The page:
we can just actually use a mock.
Instead of it being called the request
mock, I'm going to call it "seed.json".
Go in there, delete the headers
and the body, that's not relevant.
We have a data object,
we can call it "data"
and I'm going to drop in this json.
Essentially it's four lists,
each one with five tasks,
and just some text on each one.
We'll save that, cool.
Now inside this function,
if I wanted to, which I do,
I'm going to "console.log"
out the "event.data"
and that should be
the data that we just created.
I'm just going to
update this to say "seed"
so that when I copy it, it works.
the name of the function,
and then the mock is "seed".
I'm going to run that, and boom,
that's exactly now what's
console logging now.
Now we know we have
our data inside our function.
What I said earlier about the
pre-authenticated API module,
that's the context argument.
Here context, API, GraphQL request,
I'm all set up to interact with my API.
What I'm going to do now is
I'm going to do a for loop.
I'm going to do for each object inside,
so for each list.
It's going to be the constant
inside of our "event.data".
I always just like logging things out.
Probably pretty junior of me,
but it is what it is.
Making sure that
we're getting integers right now.
I think if we change that to the "of"
we will be good, cool.
Here we're getting each list
with the dummy data
and the tasks and all that stuff.
Awesome, so now we know that,
okay, well we are getting
this argument here.
Name, description, dummy tasks,
and this is what we're getting,
and this is the dummy data
that we want to create for our list.
Let's jump back now to our console.
Here I already have the mutation
written that we're going to want to use.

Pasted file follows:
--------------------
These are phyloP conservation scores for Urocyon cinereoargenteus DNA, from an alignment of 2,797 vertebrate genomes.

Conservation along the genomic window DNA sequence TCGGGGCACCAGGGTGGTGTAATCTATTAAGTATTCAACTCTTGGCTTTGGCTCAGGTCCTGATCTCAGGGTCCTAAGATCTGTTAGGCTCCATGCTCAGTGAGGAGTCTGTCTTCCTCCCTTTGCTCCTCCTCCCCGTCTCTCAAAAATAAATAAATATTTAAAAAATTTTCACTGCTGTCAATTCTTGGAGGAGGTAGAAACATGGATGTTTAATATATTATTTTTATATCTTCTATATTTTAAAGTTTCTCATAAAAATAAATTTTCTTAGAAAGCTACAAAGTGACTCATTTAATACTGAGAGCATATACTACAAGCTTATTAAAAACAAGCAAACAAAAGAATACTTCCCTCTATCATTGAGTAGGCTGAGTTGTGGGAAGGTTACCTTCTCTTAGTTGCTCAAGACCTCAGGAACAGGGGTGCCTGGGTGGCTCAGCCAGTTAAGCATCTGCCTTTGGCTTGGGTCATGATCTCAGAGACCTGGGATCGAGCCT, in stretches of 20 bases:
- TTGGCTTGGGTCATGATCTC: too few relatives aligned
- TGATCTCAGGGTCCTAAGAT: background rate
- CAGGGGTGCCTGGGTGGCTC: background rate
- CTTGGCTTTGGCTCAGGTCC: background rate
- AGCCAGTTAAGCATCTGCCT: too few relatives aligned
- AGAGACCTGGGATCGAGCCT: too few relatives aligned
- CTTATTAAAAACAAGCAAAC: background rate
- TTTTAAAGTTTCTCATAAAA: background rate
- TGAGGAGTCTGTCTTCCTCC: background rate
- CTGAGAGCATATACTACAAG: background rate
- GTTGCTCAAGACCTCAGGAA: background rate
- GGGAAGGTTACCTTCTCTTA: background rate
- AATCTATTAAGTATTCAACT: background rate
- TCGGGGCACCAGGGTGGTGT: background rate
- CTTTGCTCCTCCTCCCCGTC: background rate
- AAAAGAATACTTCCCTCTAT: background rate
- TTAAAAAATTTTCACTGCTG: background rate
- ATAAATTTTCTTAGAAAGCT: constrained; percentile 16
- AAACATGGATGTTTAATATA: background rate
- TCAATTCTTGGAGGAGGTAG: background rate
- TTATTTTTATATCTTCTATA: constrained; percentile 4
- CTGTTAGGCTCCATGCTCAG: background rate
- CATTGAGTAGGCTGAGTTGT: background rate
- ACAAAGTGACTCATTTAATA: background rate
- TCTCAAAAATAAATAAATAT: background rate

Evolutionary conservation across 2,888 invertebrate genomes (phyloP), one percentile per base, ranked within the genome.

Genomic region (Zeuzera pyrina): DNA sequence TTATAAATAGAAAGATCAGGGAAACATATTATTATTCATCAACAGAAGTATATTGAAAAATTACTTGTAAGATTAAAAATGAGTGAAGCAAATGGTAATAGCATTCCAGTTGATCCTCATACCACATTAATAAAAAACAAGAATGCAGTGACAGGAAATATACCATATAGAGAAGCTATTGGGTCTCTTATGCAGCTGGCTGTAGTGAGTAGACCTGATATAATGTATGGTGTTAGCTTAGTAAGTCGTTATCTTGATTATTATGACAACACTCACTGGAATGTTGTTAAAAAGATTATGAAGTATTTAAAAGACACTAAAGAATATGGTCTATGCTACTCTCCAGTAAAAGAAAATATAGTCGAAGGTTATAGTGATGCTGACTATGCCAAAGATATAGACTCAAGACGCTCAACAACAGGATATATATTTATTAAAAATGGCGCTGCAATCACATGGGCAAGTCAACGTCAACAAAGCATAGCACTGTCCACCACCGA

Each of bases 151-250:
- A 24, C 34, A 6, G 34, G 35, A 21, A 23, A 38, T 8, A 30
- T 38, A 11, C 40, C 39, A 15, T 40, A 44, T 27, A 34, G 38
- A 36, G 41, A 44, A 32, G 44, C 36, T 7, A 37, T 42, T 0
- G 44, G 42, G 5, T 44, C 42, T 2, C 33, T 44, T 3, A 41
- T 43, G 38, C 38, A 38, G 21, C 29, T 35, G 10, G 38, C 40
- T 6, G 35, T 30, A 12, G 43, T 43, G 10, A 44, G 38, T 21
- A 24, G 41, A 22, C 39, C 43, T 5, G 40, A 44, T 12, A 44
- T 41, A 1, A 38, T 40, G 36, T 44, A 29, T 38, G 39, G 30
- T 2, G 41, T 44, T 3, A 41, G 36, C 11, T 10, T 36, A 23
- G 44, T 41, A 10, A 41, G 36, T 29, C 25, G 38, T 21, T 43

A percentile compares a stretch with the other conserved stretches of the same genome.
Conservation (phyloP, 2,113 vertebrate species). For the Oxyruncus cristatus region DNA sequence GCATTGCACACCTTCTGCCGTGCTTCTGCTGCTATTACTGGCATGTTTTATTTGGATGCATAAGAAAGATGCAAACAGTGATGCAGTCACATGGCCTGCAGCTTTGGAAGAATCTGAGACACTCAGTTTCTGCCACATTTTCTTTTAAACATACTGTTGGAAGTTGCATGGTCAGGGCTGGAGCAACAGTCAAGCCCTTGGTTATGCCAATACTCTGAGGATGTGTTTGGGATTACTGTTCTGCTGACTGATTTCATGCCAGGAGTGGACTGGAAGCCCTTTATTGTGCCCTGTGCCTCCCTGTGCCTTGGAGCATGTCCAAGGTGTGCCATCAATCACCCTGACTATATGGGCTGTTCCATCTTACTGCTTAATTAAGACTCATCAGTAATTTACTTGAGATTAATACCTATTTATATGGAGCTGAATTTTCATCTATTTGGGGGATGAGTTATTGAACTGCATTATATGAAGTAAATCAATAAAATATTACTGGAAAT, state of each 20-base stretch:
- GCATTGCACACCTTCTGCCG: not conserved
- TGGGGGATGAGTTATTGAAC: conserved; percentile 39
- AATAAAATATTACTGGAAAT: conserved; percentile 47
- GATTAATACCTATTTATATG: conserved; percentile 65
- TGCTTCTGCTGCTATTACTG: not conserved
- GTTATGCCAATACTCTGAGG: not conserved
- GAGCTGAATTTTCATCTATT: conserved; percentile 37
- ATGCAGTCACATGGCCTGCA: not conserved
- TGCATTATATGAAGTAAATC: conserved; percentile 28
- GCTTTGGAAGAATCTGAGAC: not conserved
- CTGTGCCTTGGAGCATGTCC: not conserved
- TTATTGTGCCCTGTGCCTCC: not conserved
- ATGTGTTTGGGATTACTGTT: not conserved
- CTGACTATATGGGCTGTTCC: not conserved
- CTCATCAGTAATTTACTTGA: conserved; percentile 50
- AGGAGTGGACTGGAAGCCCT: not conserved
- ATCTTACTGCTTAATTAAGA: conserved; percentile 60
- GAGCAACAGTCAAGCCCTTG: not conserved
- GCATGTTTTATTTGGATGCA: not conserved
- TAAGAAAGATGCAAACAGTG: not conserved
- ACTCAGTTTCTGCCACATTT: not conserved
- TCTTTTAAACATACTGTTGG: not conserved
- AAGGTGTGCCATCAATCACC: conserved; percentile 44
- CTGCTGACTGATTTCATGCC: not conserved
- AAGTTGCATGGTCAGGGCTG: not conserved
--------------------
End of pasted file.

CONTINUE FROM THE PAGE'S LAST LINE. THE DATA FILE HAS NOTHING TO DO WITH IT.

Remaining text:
Essentially we're writing a mutation
where we pass the name, the description,
and the dummy tasks,
and then we're going to
create a list using that.
We're going to use
the listCreate operation
and as the data pass in the name,
and then to the task relationship,
create new task through that relationship,
which is the dummy tasks array,
and we just get an ID back.
We don't really care
about the response in this case.
I copied that, and we can see we have
no data in our database, cool.
Let me go back to VS Code, awesome.
Here do a new constant called "MUTATION"
which is going to equal
that mutation that we created.
Now inside here, pretty simple:
and into that pass in the mutation
as well as the list.
We're just going to iterate over those,
Let's go ahead and run that.
Now if we go back to our console
and reload the page,
we can see that we interact with our API
and we're able to generate
the dummy data in this new environment
as well as all the different tasks
that we wanted in there as well.
I know this was a short video,
however I always like to,
when investigating new tools,
see the ways that the people
that are the power users of those tools
use them in creative or different ways.
Essentially, if you were
to look at our documentation,
you'd see tasks as these things
which you run on a schedule,
or you invoke from another function.
However, they are actually
an amazing utility to use
when wanting to interface with your API
in essentially a
and even use them
as more on an ad hoc basis.
Maybe you have some way
of cleaning data that you want to use
and you have that function stored locally
to whenever you want to run it.
I hope this gave you
some cool new ideas
on ways that you can have
more efficient 8base projects
or develop in a more
maintainable and systematic way.
If you like these videos,
and you want to be subscribed
to get updates when new ones come out,
definitely subscribe to the channel,
definitely check out some of the other
videos that we've been producing.
They'll give you some other great tips
on how to develop with 8base,
and I look forward
to seeing you in future videos.